Reading Scriptures Across Religious Lines in Colonial India

This paper, presented while I was a graduate student at Emory University, compares two Hindus, two Christians, and two Muslims who wrote about one another’s scriptures–some appreciatively and some critically–during the long and fascinating 19th century in India. I loved this research, and I still hope to turn it into a major publication someday. In the meantime, here is a pdf of the paper as delivered. It may be cited as:

David R. Vishanoff. “Reading Scriptures Across Religious Lines in Colonial India: Interreligious Conflict and Reconciliation, and the Intrareligious Contestation of Identity.” Religion, Identity, and Reconciliation conference, Emory University Graduate Division of Religion, Atlanta, March 31, 2001.

The paper summarized a much longer and more theoretical but less well written paper that I submitted to Emory as my minor field general examination, of which a pdf is available here.

M.A. Thesis: On the Origin and Development of the Qurʾānic Use of Āmana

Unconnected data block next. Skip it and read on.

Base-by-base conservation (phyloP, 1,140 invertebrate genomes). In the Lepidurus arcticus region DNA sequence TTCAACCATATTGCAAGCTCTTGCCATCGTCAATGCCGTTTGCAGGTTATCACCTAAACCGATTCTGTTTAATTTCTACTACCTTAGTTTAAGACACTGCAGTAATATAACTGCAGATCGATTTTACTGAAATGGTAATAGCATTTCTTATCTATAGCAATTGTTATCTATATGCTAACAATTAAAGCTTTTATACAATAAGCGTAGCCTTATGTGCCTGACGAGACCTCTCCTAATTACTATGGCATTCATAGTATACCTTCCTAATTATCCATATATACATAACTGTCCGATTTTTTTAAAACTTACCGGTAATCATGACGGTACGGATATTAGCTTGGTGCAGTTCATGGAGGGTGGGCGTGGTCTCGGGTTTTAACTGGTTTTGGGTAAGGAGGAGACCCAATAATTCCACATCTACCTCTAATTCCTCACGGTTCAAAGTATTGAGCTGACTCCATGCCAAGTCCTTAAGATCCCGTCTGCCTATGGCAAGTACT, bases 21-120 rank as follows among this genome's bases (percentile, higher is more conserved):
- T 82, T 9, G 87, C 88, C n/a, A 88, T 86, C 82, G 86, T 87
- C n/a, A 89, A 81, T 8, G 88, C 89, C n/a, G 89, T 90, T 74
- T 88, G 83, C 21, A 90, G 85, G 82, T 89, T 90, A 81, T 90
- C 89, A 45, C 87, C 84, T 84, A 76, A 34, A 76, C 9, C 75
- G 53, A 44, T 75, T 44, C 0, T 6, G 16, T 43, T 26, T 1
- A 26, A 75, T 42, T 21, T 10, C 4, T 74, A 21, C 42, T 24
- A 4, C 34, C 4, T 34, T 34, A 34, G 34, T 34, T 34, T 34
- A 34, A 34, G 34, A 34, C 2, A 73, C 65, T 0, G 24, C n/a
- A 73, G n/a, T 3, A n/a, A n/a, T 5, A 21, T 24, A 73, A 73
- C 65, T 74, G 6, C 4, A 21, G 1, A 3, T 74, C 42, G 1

My M.A. thesis, completed in 1997 at the University of Colorado in Boulder under the guidance of Fred Denny, Ira Chernus, and Robert Lester, advances a peculiar and, no doubt, very naive idea about how the early Muslim community came to be known as “believers:” in accordance with its pre-Islamic usage, the term initially meant “those who give protection” to the Prophet Muhammad, but came to mean “believers” as the community’s self-definition evolved. This is not an idea I would feel qualified either to defend or refute today, but it has found some sympathetic ears among scholars and may still be of interest.

David Reeves Vishanoff. “On the Origin and Development of the Qurʾānic Use of Āmana.” M.A. Thesis, University of Colorado, 1997.

Here is a scanned pdf of the thesis.